I am not talking about the plastic, candy-filled kind – the ones my wife, on Easter mornings, hands me by the dozen to hide throughout our yard, with more than a few ending up opened and consumed, the remnants tucked deep in my pockets. No, I am referring to the kind hidden by programmers in lines of code.
I remember first hearing of these gems decades ago. Someone would read on an internet message board that running spell check on a certain phrase in MS Word would result in a snarky return. Though specific examples are lost to the intervening years, I remember the eggs being farcical and funny – not Jimmy Kimmel funny, with the egg appearing as a pop-up display of dancing Covid masks and syringes. No, they were funny, truly funny, assuming you are given to laughter.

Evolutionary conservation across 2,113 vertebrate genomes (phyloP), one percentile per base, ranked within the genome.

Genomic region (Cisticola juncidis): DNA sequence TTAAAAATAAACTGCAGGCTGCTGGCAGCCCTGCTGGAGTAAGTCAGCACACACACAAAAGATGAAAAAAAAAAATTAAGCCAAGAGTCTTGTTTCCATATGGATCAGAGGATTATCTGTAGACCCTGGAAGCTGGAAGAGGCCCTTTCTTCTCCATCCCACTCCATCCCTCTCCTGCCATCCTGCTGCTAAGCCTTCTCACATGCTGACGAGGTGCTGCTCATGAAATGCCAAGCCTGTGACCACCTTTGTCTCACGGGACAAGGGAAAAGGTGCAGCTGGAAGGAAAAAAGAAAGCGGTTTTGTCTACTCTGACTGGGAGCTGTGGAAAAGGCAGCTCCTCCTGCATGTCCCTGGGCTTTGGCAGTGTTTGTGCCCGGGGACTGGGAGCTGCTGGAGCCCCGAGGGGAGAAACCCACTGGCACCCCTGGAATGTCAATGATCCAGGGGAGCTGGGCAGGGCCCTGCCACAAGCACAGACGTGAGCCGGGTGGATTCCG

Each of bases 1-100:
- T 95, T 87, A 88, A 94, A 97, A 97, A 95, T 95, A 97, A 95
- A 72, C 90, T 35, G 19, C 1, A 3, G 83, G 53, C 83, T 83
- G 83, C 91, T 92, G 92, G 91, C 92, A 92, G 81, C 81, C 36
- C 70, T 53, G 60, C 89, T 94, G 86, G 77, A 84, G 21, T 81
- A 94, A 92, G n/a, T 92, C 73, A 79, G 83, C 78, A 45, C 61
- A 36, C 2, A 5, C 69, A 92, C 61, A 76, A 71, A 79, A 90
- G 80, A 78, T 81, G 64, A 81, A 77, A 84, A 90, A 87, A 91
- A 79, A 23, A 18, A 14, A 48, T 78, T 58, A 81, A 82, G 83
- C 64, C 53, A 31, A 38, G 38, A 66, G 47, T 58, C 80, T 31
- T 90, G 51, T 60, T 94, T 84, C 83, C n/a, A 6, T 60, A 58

Since the 90’s were a more carefree time, folks did laugh, so attempts at humor were met by grinning smiles, not the pained, aghast expressions of today. Yet it wasn’t the unleashed specter of wokism that spoiled software eggs. Nasty hackers began exploiting vulnerabilities in programming code. So code had to be secured, and the fun removed.
Sure, there are still so-called Easter eggs today, but they feel bureaucratic in nature, such as entering “solitaire” into a Google search bar and having the game appear as an option. That’s OK, but you know no programmer is snickering over the egg he got past the pre-production review.
While the eggs were entertaining and amusing, no one ever said, “Wow, the program is a real entity – it is sentient – and it’s trying to joke with me and connect with the world. Maybe it’s more than bits and bytes. Maybe it’s alive.”